Painting as a Codex for Cosmic Truths
Bill Rane was born in Bend, Oregon on March 3rd, 1927, but grew up a few hundred miles east in the remote and idyllic hills of Garden Valley, Idaho. As a boy, he realized he was to become an artist but it was not until after serving in the US Navy during WW II that he began his studies in earnest. He first attended Boise Junior College, then San Francisco State College, and finally the University of California at Berkeley, studying art and literature at all three.
Trips to Latin America became frequent and made a lasting impression upon his artistic soul. From the late 1940s through the early 1950s, he was living in Guatemala where he married a native Guatemalan and had three children. However, by the late 1950s, divorce had led Bill to San Francisco and Sausalito where he became part of the beatnik community. Painter, roustabout, and raconteur, he became a fixture in the early Sausalito Arts Festivals.
In 1958, Rane remarried (for forty-seven years) and had five children. The family traveled extensively throughout Mexico because Bill continued to be captivated by the mythology and culture of Latin America with its exotic ancient treasures as well as its vibrant village markets alive with flowers, textures, and colors. Stylistically, he also drew inspiration from other ancient cultures as well as the early modernists. Visitors to his studio could often be caught cocking an ear as they heard him refer to his works with a favorite phrase, “the literature of paint.” The phrase was an apt one for it revealed Bill as an avid reader with a boundless curiosity for the literature, arts, and myths of all cultures. He could just as easily delve into the Greek Classics or ancient Egyptian or Mayan mythology to create a visual metaphor. At the same time, he admired such masters as Modigliani and Picasso while remaining resolute in forging his own unique style. As an important part of that process, he demanded of himself to rework paintings over and over, typically painting with a heavy impasto as he layered oil pigments — sometimes to the point of building mounds upon the canvas. He was constantly moving in the studio, weaving about his easel, dripping, dropping, and dashing brushstrokes. The process might appear both random and obsessive to the observer yet these strokes were assuredly from the steady hand of a master. In short, his body and soul were immersed in every piece. Thus, elements both ancient and modern provided inspiration for a large body of paintings that form his cosmic codex. The stylized female figure is likely a sylph. The pictograph may refer to an ancient myth. Other recurring subjects included goddesses, mythical animals, sea creatures, geese, pelicans, and pomegranates.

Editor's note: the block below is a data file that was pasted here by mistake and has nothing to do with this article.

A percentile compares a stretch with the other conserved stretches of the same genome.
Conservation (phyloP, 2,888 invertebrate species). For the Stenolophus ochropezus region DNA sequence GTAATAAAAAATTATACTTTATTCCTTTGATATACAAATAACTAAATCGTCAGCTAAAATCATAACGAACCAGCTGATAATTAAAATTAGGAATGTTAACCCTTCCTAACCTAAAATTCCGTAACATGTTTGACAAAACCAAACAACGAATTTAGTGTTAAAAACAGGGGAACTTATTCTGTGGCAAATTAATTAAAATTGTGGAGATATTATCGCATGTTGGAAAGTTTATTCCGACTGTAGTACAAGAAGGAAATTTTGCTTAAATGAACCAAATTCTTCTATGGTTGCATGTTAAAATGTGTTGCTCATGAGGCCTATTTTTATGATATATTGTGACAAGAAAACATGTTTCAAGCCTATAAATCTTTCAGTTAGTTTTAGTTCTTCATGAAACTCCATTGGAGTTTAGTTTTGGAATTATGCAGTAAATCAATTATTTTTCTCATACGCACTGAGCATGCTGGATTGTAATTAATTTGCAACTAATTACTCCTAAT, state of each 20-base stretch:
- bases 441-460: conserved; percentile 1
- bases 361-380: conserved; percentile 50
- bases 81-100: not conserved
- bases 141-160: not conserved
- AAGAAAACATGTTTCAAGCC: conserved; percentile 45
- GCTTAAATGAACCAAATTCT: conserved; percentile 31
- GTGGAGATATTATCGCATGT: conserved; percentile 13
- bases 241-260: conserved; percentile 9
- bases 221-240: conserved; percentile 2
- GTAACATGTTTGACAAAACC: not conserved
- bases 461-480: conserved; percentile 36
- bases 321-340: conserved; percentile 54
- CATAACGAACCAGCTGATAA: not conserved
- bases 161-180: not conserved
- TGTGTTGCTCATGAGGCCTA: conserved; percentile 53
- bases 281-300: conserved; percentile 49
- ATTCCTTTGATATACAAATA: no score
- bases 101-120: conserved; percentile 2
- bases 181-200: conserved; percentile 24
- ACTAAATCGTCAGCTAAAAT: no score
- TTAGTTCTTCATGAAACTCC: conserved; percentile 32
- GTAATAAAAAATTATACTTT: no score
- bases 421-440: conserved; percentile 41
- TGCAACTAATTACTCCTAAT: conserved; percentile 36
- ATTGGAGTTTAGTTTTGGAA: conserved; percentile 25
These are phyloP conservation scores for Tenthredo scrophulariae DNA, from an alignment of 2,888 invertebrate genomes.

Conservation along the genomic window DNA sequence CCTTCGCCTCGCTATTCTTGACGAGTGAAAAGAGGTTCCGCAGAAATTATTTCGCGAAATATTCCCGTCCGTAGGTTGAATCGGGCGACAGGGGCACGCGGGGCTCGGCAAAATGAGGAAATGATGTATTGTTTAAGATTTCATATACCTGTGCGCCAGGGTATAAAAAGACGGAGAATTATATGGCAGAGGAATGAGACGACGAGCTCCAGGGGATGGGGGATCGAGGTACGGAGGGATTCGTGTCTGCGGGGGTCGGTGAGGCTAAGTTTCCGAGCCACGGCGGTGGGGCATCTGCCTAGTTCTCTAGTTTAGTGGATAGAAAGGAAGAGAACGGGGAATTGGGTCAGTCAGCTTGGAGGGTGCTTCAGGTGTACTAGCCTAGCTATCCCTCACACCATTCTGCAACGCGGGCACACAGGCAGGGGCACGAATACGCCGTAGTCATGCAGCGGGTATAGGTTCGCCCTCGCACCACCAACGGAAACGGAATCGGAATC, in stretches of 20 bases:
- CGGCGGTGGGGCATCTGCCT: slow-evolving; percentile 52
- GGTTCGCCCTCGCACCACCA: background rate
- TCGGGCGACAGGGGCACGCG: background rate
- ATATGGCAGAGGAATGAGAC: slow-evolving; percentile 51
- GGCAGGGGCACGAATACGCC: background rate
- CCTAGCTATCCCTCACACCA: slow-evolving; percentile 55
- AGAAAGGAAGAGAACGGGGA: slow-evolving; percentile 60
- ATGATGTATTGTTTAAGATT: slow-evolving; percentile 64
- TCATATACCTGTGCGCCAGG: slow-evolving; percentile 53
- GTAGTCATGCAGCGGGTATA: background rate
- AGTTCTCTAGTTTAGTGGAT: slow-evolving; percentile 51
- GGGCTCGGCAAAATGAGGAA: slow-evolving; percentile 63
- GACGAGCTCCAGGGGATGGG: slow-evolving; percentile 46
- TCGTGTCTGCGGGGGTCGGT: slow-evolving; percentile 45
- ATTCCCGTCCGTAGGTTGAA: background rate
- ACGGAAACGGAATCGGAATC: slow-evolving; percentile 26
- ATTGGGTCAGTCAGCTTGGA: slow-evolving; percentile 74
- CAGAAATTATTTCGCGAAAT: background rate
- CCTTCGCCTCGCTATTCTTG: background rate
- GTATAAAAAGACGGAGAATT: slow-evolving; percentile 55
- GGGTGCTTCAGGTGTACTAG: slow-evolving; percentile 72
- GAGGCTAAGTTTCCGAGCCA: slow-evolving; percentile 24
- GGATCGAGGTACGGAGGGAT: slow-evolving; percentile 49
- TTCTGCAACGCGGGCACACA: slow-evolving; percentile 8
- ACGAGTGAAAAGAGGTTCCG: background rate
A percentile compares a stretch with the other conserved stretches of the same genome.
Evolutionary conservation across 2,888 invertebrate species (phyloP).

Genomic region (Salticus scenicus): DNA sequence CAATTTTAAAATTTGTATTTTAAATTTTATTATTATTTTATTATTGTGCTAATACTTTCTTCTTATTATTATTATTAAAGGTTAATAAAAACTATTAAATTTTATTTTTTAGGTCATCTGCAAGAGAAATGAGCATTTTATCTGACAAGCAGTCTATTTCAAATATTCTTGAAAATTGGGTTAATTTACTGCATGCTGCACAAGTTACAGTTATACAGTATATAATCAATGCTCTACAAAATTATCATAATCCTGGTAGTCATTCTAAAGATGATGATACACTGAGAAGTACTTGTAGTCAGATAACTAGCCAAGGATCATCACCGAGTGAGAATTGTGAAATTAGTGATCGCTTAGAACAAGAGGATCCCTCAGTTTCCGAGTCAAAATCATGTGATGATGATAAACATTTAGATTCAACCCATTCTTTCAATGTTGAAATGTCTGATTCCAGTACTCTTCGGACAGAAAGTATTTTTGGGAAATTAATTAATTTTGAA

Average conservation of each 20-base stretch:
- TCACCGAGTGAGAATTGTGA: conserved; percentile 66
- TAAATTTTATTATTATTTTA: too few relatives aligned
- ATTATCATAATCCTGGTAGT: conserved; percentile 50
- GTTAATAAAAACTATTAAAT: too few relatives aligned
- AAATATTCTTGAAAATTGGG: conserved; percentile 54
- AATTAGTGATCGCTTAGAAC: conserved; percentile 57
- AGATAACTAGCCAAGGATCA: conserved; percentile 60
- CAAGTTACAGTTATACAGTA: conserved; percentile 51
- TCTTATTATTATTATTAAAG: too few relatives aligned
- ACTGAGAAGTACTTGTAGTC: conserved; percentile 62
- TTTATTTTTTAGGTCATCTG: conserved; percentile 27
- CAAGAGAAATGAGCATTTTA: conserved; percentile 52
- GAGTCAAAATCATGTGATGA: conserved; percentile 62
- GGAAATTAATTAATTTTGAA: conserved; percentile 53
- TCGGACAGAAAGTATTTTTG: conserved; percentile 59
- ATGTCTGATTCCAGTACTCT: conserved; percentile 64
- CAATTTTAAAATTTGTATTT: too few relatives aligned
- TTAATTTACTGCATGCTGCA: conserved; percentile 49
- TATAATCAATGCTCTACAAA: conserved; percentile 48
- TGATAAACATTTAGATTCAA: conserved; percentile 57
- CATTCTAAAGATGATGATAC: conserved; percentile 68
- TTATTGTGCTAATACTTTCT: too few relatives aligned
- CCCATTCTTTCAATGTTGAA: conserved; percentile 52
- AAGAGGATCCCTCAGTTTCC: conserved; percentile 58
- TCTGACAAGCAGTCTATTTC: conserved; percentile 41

Rane was also a writer, tracing his spiritual development in a poetic bildungsroman novel entitled, Talfulano (New York: Horizon Press, 1976). He had also begun work on a second novel, The Diary of a Tomb Painter, the essence of which describes his life in art. In describing the book, he mused on which images the pharaoh would select for the chamber walls to aid his passage into the afterlife. In planning with his tomb painter, the pharaoh decreed:
“Paint, no battles, no accomplishments. Paint the feeling of the great river winding through the land and lovers lying on her shores. Paint children at play in the bulrushes. Paint the graceful Ibis wading. Paint fishermen in their boats catching fish and the great muscled flanks of my horse, his exquisite head with his nostrils flaring. Paint the beauty of the Queen’s sad eyes, the curve of her neck and bodice. Paint the great ocean with her sea birds. Paint the feminine — paint women washing clothes at the river’s edge, women in the market, mother with child. Paint musicians playing and villagers dancing. Paint the great mating rituals of men and of beasts. Let your brushes and your paint celebrate the beauty of life, tomb painter! It is remembrance of the light that ferries the soul to the far shore.”
On the morning of September 2nd, 2005, when the sun was just rising over Taos, Bill Rane passed away. One close friend remarked, “It’s like a great old library has burned down. The world has lost so much.” Ultimately, Bill was a seeker of universal values and cosmic truths. He believed in the concept of the “Every Man/Woman.” In every work, we see the footprints of various cultures. We see humanity’s reach for beauty. Moreover, we see Rane’s heartbeat.